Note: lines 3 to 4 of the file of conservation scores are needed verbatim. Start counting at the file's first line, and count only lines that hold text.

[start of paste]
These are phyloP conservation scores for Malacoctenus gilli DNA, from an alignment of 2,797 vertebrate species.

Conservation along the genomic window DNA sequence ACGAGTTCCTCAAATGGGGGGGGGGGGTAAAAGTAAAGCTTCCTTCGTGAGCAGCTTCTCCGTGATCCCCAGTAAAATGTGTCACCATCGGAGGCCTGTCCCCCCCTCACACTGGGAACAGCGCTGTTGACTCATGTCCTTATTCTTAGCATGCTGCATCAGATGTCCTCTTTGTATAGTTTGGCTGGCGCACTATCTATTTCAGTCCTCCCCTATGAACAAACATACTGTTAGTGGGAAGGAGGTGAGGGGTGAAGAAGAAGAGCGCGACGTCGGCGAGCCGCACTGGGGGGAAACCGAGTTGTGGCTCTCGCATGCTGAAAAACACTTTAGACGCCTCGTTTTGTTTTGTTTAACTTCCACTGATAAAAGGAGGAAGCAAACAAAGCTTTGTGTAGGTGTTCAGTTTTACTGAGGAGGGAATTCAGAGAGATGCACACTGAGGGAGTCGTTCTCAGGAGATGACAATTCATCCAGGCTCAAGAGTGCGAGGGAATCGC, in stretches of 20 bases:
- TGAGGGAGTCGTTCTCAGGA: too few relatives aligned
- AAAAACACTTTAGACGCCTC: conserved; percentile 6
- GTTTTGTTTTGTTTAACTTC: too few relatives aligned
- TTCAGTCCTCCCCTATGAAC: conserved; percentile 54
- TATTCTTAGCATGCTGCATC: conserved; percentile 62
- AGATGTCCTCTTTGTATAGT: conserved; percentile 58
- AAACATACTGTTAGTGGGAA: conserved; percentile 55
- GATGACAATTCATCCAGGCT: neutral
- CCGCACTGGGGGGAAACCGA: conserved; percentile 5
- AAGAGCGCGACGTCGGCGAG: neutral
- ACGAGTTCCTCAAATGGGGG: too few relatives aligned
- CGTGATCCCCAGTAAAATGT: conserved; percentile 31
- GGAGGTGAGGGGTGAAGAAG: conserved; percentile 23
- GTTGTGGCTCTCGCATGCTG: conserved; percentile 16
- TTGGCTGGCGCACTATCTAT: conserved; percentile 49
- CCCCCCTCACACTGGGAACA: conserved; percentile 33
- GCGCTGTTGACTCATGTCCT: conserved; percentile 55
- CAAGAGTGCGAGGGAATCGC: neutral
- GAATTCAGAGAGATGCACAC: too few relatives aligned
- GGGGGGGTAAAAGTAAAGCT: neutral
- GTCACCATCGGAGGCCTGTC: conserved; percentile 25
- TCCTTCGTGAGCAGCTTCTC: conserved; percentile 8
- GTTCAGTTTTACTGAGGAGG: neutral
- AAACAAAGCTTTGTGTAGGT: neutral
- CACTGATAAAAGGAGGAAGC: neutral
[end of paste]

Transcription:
- TGAGGGAGTCGTTCTCAGGA: too few relatives aligned
- AAAAACACTTTAGACGCCTC: conserved; percentile 6